A lot of you have spare time on your hands, and now is a good time to start a new hobby. You can start by downloading this file for knowledge and ideas.

So in the course of shopping with the family after the emergency was declared, I watched certain items such as toilet paper and canned goods go off the shelf. Now it’s been a while, so it is interesting to see how quickly restocking occurs where and with what items. Not surprisingly, Wal-Mart gets First Place. Sam Walton served in the U.S. Army Intelligence Corps. during World War II, and that influence remains in the company today. As an added bonus, many Wal-Marts still sell ammo in common sporting rifle calibers.


Last place goes to Target Stores. I usually prefer Target to Wal-Mart because they attract a higher class of lowlife than does Wal-Mart. I also see more people wearing face masks and more discarded rubber gloves in the parking lot than I do at Wal-Mart. Target is having a lot of problems keeping canned goods and paper products on their shelves, but if you’re looking for a nice STEM toy for you or your kid(s) (one that’s very useful;), they have the Raspberry Pi on the shelf in electronics for $35.

Supermarkets have so far been somewhere in the middle, and randomly hit or miss for things. Canned and paper goods have been universally scarce at all of them, but their logistics seem to be squared away better than Target, but not as well as Wal-Mart. In the end, I’d say each particular source has been representative of the social class it caters to, which is no big surprise. Recent events and observations have also affirmed my mostly misanthropic view of humanity in general, present company excluded.

For what it’s worth, in my day job I work for a business deemed “essential,” but they modified my department’s hours so only half the team is working on a given week. Except for trips to outdoor places like nice wide open state parks where people are far apart, and buying the usual essentials, I’ve been staying home and working on stuff around here. Catching a case of COVID-19 probably wouldn’t kill me, but it would still suck massively and I’d rather not. If I was over 60 I’d be shanghaiing the kids to do the shopping, and find places off the beaten path for my wanderings, where the chances of finding another human would be pretty slim to none. Or I’d just sit in my workshop and screw around with something, much like I’ll be doing this weekend.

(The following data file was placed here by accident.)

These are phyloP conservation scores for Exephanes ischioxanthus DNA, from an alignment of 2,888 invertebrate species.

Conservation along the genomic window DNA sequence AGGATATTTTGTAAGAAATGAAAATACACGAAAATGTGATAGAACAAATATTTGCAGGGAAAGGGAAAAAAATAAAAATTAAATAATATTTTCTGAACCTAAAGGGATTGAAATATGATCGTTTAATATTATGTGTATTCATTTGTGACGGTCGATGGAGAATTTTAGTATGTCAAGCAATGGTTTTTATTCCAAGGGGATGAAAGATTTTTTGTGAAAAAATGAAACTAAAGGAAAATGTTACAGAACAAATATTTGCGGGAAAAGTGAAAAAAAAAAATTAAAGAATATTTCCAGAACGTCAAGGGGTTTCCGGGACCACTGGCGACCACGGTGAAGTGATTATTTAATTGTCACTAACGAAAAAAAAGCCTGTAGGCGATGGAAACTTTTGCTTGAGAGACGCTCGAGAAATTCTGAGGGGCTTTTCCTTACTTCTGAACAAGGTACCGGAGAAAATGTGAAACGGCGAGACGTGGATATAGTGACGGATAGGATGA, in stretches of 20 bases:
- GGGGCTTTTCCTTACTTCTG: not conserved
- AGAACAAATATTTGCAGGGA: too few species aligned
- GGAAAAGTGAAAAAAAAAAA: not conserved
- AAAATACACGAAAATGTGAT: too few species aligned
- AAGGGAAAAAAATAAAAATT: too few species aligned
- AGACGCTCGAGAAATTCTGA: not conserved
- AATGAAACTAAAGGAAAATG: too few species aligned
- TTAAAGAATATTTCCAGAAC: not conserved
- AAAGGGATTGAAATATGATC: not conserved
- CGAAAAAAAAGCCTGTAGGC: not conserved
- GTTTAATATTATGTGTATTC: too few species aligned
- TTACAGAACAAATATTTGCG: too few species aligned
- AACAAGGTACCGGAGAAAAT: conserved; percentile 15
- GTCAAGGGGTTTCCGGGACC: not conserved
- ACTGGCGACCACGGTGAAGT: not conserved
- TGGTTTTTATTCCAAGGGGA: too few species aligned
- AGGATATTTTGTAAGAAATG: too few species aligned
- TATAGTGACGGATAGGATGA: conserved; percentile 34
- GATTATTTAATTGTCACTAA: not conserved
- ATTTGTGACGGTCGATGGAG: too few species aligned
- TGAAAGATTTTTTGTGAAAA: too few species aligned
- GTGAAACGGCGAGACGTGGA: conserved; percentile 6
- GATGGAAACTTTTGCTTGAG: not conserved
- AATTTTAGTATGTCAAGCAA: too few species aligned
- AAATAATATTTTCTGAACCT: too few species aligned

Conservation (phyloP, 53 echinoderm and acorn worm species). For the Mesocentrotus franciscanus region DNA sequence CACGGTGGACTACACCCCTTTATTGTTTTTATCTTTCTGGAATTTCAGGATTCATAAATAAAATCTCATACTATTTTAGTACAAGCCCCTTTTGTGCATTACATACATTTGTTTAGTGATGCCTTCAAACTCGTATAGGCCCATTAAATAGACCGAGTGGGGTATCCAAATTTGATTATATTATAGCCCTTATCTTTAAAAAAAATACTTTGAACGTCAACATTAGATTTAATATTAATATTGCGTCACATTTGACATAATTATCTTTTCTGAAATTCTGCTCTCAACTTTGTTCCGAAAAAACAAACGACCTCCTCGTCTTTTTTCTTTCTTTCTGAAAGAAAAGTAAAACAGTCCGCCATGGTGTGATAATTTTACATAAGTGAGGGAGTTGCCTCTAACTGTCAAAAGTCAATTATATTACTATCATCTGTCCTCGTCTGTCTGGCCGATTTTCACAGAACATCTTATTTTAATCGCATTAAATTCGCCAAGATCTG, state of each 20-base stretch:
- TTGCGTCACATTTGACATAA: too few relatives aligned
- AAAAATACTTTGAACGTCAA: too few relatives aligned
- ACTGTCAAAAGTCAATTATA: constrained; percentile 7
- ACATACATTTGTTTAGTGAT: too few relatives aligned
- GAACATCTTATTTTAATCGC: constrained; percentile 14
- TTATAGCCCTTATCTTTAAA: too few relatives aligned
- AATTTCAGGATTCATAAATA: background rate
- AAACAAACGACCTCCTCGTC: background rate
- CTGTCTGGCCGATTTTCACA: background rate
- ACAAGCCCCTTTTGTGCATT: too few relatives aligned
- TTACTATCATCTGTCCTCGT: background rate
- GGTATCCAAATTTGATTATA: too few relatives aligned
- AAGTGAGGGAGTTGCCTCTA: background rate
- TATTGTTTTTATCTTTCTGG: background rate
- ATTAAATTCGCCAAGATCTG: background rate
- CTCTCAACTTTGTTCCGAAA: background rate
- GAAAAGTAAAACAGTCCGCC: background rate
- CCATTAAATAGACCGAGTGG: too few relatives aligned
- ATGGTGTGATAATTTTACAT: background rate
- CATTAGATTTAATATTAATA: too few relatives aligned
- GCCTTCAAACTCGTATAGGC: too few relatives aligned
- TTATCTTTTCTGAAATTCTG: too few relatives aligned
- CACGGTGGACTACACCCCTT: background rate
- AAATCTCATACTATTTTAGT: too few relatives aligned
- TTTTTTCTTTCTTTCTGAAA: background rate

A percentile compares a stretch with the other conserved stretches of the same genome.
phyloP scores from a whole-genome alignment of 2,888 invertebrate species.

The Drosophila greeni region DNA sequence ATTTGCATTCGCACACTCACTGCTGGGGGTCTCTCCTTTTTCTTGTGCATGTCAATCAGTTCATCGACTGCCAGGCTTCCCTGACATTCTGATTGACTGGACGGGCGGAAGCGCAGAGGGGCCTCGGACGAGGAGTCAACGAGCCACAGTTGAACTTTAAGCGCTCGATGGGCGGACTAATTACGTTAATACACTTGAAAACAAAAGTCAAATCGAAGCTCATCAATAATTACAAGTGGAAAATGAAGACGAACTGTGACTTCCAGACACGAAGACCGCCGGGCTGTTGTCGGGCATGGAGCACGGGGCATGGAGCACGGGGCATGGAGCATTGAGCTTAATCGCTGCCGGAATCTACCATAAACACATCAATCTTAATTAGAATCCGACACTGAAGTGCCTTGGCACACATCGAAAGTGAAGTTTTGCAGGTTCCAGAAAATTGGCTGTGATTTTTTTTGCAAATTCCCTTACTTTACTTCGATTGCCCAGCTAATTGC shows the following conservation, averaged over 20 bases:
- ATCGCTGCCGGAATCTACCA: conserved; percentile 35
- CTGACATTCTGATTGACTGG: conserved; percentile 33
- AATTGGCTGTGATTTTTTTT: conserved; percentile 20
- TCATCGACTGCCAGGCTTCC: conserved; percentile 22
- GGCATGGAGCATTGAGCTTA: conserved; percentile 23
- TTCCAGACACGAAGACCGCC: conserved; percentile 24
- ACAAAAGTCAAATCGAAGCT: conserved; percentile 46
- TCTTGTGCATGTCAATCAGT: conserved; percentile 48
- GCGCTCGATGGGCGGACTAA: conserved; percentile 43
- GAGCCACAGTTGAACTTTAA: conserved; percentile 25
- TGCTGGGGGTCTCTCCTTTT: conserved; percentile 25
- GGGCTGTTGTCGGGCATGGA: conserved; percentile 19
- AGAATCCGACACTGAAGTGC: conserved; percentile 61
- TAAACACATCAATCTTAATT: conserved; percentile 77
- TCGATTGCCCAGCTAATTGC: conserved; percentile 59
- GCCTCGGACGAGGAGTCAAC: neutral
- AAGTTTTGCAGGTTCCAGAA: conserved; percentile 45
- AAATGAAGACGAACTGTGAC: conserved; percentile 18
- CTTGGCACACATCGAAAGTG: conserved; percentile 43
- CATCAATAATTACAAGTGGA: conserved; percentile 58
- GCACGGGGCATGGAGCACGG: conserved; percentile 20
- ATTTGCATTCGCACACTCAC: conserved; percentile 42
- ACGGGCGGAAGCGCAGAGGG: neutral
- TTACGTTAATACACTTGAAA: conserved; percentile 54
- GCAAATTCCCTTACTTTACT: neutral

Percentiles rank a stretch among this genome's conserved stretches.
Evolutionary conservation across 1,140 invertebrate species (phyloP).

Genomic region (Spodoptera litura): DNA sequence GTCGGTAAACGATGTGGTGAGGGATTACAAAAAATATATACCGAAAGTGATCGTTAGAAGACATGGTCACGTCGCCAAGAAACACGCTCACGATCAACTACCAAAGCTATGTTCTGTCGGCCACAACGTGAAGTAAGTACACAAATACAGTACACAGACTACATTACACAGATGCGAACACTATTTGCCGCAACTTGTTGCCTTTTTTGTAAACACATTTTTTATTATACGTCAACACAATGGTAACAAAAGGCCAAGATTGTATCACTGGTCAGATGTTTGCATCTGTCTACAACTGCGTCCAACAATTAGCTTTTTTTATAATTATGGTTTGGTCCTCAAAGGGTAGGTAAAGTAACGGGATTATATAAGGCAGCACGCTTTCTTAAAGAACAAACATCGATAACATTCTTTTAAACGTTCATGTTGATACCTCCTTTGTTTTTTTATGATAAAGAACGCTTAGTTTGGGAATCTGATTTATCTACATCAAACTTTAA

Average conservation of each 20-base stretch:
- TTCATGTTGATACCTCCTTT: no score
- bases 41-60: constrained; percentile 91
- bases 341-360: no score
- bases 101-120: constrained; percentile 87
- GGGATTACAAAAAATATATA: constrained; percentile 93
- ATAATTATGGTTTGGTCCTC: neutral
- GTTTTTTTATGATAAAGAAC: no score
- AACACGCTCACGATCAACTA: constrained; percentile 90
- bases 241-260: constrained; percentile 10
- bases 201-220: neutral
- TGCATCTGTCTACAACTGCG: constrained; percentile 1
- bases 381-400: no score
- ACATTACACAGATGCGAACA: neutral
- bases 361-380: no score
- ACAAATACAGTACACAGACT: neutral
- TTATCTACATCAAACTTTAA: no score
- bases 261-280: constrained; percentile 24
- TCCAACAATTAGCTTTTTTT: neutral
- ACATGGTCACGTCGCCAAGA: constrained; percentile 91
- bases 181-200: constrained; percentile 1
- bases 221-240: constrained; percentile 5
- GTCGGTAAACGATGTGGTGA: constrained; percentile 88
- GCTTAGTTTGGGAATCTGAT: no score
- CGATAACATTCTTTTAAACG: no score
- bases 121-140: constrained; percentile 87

Sit in my workshop and screw around with something…

Those of you who are on various social media have undoubtedly seen the ads for Lost Art Press, and particularly their book, The Anarchist’s Tool Chest. I have not yet read any of them, but in surfing their site, I found one bit of wisdom that made me decide to order a few of their heirloom grade books once the tax refund comes in:

Taking up tools and making something that lasts is one of the most subversive things you can do in this disposable society that encourages – nay, requires – rampant consumer spending.


Author: ticom

| March 27th, 2020 | Posted in Connecticut, COVID-19, Preparedness, self-reliance, SIGINT, survivalist |

One Response to “A Connecticut Yankee Talks About COVID-19 – #2”

  1. Communications Monitoring, COMINT, and the COVID-19 Emergency – Cyber-Tek: The Cyberpunk Technical Journal Says:

    […] perhaps even most of them, don’t give a shit about American prepper stuff. So, if you follow Dean Ing’s (and mine for that matter) advice about treating this like a hobby, you’ll be just fine. If you act like certain members of a few prepper-oriented FB groups I […]